The setting December sun across the prairie shines through the cracks, illuminating the inside of the barn better than the single bulb over the bare metal seats in the audience where the principal actors sit.
"We’ll take it, it’s perfect!" Darren Nichols decides, from where he's standing on the stage. The icy wind is blowing his red scarf and the publicity photographer snaps a few shots.
"Oh my God, Darren," Ellen screeches, "what part of summer stock did you not understand?" She's encased in a long fluffy down parka, but her boots were chosen for looks, not warmth.
"This is 'Twelfth Night’ -- the depth of winter amid the heart of darkness," he enthuses, "I want the audience to literally shiver through the play. The experience will be visceral."
"And it'll drive up sales in the bar," Richard says. If he wasn’t so invested in Darren pushing the envelope -- and if their theater hadn’t lost its occupancy license until the new roof was installed -- he’d shut down the idea. But as it is, they need an alternative space, and at least it'll be cheap to rent out this shack for the short run.
Darren goes on, "We can build the set out of ice --"
The set designer shakes his head at once. "The stage can't handle the weight. As it is, we'll have to fasten down the flats if we don't want them blowing over in a stiff breeze."
Anna is busy writing down lists of supplies. "Electric heaters --"
"No heaters!" Darren yells.
"Heaters!" Ellen yells back, "for backstage at least!"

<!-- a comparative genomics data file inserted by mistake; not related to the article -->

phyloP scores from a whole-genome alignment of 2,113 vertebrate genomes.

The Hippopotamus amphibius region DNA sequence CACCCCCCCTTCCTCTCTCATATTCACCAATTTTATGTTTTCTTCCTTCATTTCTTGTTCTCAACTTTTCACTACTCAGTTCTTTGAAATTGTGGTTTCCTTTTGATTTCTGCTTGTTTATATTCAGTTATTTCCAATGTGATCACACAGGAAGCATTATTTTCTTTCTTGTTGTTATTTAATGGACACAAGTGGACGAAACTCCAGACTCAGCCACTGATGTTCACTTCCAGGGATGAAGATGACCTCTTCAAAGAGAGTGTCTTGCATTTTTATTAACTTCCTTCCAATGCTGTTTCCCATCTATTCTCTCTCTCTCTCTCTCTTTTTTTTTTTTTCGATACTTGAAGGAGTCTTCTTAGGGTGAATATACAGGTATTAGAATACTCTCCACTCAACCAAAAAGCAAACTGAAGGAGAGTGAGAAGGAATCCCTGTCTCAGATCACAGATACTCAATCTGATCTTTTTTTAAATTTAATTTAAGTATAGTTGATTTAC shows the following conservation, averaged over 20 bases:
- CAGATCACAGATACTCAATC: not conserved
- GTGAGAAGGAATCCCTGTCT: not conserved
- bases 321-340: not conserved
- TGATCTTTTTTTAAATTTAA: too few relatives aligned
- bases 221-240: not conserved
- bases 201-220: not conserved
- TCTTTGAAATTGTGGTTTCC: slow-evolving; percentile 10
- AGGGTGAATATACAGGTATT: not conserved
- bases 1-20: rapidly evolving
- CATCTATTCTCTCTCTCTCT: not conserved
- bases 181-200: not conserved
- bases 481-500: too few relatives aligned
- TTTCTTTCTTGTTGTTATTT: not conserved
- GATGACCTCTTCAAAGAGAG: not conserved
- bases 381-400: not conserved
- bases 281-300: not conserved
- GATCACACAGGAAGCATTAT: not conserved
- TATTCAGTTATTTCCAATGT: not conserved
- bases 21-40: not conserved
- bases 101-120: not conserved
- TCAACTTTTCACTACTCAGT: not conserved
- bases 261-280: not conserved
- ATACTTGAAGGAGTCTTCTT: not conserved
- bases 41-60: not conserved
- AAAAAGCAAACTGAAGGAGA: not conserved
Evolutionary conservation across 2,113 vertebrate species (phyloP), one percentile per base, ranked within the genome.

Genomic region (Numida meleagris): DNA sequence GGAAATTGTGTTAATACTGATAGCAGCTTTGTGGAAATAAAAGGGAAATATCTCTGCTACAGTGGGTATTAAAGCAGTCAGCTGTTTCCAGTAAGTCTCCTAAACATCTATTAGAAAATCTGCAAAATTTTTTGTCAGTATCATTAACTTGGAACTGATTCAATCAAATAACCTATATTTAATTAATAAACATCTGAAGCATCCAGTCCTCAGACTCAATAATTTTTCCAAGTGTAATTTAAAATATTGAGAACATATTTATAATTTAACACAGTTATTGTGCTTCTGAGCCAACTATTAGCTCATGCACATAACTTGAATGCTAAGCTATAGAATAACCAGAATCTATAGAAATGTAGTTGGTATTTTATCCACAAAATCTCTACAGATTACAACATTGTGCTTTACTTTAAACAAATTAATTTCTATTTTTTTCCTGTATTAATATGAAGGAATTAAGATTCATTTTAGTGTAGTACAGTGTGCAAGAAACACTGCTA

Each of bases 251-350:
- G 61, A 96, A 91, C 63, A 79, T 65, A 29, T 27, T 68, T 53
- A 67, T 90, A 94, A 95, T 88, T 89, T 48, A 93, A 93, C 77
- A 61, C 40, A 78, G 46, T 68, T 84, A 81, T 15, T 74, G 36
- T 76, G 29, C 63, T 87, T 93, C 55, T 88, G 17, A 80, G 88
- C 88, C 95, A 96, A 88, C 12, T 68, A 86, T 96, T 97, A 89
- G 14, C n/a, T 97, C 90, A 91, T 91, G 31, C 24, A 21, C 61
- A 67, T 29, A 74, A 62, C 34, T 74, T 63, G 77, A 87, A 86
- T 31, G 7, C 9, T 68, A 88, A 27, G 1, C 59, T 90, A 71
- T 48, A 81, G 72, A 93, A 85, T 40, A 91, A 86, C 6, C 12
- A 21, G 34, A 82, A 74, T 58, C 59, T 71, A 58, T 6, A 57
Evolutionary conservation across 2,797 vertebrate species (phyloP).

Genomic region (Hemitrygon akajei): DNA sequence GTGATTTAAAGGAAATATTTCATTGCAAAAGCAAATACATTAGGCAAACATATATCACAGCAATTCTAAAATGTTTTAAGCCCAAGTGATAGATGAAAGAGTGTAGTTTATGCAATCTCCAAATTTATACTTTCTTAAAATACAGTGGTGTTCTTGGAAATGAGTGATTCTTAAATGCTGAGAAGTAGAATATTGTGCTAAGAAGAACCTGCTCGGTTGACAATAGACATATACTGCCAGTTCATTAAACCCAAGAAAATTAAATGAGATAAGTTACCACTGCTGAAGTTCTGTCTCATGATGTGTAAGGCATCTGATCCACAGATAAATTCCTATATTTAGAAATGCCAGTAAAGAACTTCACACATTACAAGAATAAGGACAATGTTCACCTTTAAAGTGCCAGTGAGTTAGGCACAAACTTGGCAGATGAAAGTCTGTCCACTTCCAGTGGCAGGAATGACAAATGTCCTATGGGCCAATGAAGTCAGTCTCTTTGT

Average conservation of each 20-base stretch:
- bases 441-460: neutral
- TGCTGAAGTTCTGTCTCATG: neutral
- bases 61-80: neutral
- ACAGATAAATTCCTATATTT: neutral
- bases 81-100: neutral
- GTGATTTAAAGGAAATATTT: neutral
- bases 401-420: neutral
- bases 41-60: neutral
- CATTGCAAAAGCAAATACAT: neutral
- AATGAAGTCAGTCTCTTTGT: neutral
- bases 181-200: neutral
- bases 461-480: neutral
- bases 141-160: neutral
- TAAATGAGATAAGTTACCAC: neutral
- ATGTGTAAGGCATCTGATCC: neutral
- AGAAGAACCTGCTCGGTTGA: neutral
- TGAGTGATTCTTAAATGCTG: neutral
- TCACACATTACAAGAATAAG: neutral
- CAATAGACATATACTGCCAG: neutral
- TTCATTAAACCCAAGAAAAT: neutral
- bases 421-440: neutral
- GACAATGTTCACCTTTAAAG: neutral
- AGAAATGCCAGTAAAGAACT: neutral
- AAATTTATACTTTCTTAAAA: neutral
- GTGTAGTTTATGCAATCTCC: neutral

"And the bar," Cyril adds. "It's not on, letting audience members freeze to their wine glasses."
“Mulled wine, hot toddies,” Anna says as she writes.
“Medics on hand to treat frostbite,” Geoffrey adds.
“The truss won’t support spots,” the head of the lighting crew tells Darren, “and I know the electrical circuit can’t handle it.”
“Kerosene footlights?” Darren suggests.
“No good. The fire inspector remembers your Hamlet.”
They end up bribing the fire inspector, and incorporate battery-operated electroluminescent panels into the costumes.
When he’d hears about the location, Nahum just laughs and laughs. He doesn’t have to brave hypothermia in the sticks outside New Burbage every night for the run.
December 28: The night of the critics preview is a success only on-stage. Darren goes on about how the darkness of the stage and the cold of the theater are appropriate to the history of the play, how they are are difficult but courageous artistic choices. Luckily, the press remembers just how batshit insane Darren has been in the past when pursuing his artistic choices and buy into the concept. The copious free Irish coffees undoubtedly help.
Backstage they end up taping programs over the larger holes in the two dressing rooms to keep out the cold. In a rare display of common sense, Darren agreed to costumes that accommodated thermal underwear. It’s still not comfortable, especially for the leads. At least the critics are suffering with them.